Ex­otic pets seem fun, but they can harm lo­cal rep­tiles

Es­capees com­pete for re­sources with species, har­bour dis­eases

Weekend Witness - - News - TR­ISH BEAVER

THE ex­otic rep­tile trade is a niche group in the pet mar­ket, but as the ap­peal of th­ese ex­otic species grows so too does the threat that some that are bought as pets may end up as a real threat to the lo­cal rep­tile pop­u­la­tions.

Speak­ing at the Con­ser­va­tion Sym­po­sium re­cently, War­ren Sch­midt, a con­ser­va­tion­ist work­ing for the Nurs­eries and Pet Trade Part­ner­ship, warned peo­ple to be sure that they do not buy ex­otic pets from pet shops or online pet traders with­out first check­ing to see the sta­tus of the an­i­mals.

Cer­tain snakes and rep­tiles are listed as in­va­sive species that must be con­trolled be­cause they threaten to de­stroy the en­vi­ron­ment or will dom­i­nate the ex­is­tence of lo­cal species.

Sch­midt said in KwaZulu­Natal the two most no­table an­i­mals were the re­deared slider Trache­mys scripta —a fresh­wa­ter ter­rapin — which has been im­ported by var­i­ous pet traders and adapted very well to lo­cal con­di­tions.

Th­ese at­trac­tive fresh­wa­ter ter­rap­ins can be bought at ma­jor pet traders for R300 for a baby or R1 000 fully grown.

They are nat­u­rally found in North Amer­ica. They have been listed among the world’s Top 100 in­va­sive species. Ship­ments of th­ese rep­tiles are sent all over the world and a few have al­ready been found in the wild in South Africa in Pre­to­ria, Jo­han­nes­burg, Scot­tburgh and Cape Town. The law pro­hibits the im­por­ta­tion, sale, dis­tri­bu­tion and keep­ing of this ter­rapin in South Africa.

They threaten our lo­cal in­dige­nous ter­rap­ins through disease and par­a­site trans­mis­sion as well as com­pe­ti­tion for sim­i­lar re­sources. They are known car­ri­ers of sal­mo­nella.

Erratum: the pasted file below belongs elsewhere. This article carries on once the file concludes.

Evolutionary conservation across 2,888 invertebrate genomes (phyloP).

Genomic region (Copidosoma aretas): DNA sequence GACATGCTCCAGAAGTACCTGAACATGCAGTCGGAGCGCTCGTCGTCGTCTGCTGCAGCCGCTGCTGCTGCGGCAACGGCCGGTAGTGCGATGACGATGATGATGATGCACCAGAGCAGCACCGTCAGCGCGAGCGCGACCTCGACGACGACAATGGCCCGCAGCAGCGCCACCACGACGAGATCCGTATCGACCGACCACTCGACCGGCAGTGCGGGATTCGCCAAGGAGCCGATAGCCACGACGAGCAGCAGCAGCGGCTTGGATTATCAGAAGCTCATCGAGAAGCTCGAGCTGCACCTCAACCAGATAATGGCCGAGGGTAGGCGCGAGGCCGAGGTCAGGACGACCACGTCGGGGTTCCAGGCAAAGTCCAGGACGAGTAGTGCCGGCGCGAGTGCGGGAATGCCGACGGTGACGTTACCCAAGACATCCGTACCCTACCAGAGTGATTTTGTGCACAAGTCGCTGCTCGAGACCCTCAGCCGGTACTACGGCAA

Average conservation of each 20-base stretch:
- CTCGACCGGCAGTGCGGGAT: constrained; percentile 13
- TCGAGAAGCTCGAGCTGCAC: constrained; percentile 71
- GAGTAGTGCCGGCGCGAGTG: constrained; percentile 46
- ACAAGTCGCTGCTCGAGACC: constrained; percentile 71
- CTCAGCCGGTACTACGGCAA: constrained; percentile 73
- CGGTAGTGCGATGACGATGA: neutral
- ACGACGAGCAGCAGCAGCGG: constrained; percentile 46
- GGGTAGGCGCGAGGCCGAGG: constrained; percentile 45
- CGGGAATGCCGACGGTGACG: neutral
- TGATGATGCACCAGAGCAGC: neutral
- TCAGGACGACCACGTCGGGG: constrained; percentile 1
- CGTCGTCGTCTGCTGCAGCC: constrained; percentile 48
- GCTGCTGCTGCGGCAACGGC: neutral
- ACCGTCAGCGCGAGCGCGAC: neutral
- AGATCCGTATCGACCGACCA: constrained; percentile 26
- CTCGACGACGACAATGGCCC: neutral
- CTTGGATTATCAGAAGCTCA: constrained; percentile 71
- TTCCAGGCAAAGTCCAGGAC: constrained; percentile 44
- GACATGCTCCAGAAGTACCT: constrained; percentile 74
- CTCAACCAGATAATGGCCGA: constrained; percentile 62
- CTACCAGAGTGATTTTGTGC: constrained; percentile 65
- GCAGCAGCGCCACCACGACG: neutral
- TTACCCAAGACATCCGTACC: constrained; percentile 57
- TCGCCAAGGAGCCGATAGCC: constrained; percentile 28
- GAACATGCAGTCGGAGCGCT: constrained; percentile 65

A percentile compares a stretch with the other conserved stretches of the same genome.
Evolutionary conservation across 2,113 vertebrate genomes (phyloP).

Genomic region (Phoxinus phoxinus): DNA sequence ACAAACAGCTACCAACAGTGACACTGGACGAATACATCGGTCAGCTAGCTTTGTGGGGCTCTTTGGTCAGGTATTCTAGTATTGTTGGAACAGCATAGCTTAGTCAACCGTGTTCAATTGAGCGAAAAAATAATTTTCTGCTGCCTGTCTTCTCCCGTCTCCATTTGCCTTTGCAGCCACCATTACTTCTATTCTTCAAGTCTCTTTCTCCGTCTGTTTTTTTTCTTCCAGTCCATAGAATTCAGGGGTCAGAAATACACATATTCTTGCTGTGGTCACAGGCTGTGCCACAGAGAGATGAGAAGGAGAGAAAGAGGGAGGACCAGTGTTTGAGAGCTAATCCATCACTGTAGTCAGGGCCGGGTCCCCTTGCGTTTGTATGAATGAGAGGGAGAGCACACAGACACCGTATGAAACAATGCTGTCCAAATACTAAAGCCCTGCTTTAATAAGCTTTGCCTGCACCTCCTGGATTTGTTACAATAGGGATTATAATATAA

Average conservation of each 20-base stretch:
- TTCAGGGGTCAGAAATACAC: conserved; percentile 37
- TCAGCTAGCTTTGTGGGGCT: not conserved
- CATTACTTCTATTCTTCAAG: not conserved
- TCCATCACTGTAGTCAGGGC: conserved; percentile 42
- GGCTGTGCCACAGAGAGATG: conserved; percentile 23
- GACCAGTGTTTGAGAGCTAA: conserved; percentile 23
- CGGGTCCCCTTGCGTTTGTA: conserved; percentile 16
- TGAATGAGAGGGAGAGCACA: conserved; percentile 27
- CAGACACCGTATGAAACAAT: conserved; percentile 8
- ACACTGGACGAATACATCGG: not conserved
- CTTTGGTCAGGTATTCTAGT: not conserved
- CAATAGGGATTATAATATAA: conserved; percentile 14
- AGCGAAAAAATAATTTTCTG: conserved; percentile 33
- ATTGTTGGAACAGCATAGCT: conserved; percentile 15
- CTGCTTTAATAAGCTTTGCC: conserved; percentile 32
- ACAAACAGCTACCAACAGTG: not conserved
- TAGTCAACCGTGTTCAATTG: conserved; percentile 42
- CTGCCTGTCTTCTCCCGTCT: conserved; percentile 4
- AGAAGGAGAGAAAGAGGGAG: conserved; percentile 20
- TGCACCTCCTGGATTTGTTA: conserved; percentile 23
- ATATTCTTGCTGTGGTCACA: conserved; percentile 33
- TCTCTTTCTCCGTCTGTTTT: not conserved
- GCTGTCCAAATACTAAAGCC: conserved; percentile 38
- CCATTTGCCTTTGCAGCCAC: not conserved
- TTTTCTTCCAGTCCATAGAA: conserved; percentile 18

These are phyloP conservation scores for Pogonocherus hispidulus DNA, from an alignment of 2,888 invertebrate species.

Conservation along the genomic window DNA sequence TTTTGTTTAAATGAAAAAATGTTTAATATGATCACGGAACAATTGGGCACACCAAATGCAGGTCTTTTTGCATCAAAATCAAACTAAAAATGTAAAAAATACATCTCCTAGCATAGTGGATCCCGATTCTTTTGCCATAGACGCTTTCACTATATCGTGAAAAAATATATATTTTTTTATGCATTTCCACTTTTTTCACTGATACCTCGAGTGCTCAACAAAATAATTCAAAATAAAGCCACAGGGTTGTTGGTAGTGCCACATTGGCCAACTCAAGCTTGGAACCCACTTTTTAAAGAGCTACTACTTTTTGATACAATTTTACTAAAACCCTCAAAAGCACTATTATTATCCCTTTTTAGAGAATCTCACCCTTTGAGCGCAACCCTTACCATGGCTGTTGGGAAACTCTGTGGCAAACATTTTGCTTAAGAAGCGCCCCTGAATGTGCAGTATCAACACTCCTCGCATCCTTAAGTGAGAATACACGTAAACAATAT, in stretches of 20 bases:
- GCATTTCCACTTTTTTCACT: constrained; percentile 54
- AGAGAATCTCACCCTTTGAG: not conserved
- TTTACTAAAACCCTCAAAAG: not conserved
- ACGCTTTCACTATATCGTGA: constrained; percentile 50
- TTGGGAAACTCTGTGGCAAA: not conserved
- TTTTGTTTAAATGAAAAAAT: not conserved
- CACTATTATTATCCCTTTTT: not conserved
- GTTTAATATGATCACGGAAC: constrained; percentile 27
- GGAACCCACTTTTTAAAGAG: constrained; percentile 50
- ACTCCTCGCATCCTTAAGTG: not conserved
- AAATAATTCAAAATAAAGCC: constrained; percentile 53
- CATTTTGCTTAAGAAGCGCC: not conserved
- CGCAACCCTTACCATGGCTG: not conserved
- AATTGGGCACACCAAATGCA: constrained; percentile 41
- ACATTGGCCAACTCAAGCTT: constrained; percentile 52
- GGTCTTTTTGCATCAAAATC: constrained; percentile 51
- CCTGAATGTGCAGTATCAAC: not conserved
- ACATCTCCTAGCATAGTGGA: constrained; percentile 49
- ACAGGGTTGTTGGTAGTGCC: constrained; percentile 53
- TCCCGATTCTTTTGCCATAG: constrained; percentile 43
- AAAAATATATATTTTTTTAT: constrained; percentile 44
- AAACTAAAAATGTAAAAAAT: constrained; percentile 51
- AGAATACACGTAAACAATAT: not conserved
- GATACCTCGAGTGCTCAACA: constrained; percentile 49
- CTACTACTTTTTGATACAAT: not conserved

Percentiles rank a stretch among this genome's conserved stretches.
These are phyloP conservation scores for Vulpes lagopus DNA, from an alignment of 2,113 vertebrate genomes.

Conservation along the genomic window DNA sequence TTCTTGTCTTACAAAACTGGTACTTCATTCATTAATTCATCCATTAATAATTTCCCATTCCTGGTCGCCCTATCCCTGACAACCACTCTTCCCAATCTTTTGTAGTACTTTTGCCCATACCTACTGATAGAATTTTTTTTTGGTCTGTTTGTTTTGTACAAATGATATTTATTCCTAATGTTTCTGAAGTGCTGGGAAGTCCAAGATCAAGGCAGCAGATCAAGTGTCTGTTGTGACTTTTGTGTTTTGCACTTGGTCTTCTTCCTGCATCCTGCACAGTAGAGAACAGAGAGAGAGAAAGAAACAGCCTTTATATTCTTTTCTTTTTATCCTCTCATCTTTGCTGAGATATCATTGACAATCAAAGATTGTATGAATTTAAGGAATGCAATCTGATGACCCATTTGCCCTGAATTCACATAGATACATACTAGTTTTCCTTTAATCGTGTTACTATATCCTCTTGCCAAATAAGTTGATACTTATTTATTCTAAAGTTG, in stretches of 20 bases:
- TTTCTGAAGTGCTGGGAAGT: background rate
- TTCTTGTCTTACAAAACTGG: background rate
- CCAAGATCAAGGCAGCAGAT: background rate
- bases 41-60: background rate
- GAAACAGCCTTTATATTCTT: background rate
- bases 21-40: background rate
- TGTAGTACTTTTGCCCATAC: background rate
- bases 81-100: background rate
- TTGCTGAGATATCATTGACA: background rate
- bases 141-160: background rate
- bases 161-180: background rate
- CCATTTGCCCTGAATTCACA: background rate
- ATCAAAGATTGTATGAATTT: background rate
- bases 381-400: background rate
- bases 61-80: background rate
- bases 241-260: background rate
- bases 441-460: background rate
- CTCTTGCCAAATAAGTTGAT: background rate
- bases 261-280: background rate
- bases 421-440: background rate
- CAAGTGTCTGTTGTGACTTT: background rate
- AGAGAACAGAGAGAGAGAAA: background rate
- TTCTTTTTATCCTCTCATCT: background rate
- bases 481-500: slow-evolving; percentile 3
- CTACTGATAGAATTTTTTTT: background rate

The other rep­tile that has been caus­ing con­ster­na­tion is the Burmese python, which is very pop­u­lar in the pet trade. It is a large, non­ven­omous con­stric­tor from south­east Asia and is some­times mis­taken for the in­dige­nous south­ern African python. It sells for R5 000 for a five­me­tre adult.

The south­ern African python ( Python na­tal­en­sis) is found through­out most of KwaZulu­Natal. But since the early 1980s, Burmese pythons have steadily in­creased in pop­u­lar­ity as a novel and rel­a­tively un­de­mand­ing cap­tive in South Africa. In re­cent years, nu­mer­ous colour morphs with dif­fer­ent pat­terns have been se­lec­tively bred.

Sch­midt says that pet own­ers want­ing to keep pythons should make sure they can han­dle the snake as it gets larger and if they can­not cope they should give the snake to a proper snake han­dler or wildlife fa­cil­ity. They must not be re­leased into the wild.

Al­though there is no ev­i­dence to sug­ gest that Burmese pythons are es­tab­lished in South Africa in big num­bers there is al­ways a dan­ger of that.

Adult pythons reach a length of three to five me­tres, with ex­cep­tional in­di­vid­u­als reach­ing seven me­tres. Sch­midt says the gen­eral pub­lic and rep­tile en­thu­si­asts need to be ed­u­cated about the re­spon­si­bil­i­ties and re­quire­ments of keep­ing ex­otic an­i­mals in cap­tiv­ity.

On the op­po­site spec­trum some of our lo­cal rep­tiles are be­ing tar­geted by pet traders who are sell­ing them abroad. The sungazer lizard has be­come listed as a vul­ner­a­ble species and should not be bought or traded.

Their num­bers are rapidly de­clin­ing due to habi­tat de­struc­tion and be­cause they have been caught for ex­port to pet traders. They are long­lived, hardy cap­tives, but rarely re­pro­duce in cap­tiv­ity.

Their name comes from their habit of bask­ing in the sun. They have an im­pres­sive col­lar of spiky scales that make them look dan­ger­ous, but they are rel­a­tively placid. They can fetch al­most R10 000 each and are more valu­able as a breed­ing pair.

PHOTO: SUP­PLIED

An en­dan­gered South African sungazer lizard, which it is il­le­gal to trade.

Newspapers in English

Newspapers from South Africa

© PressReader. All rights reserved.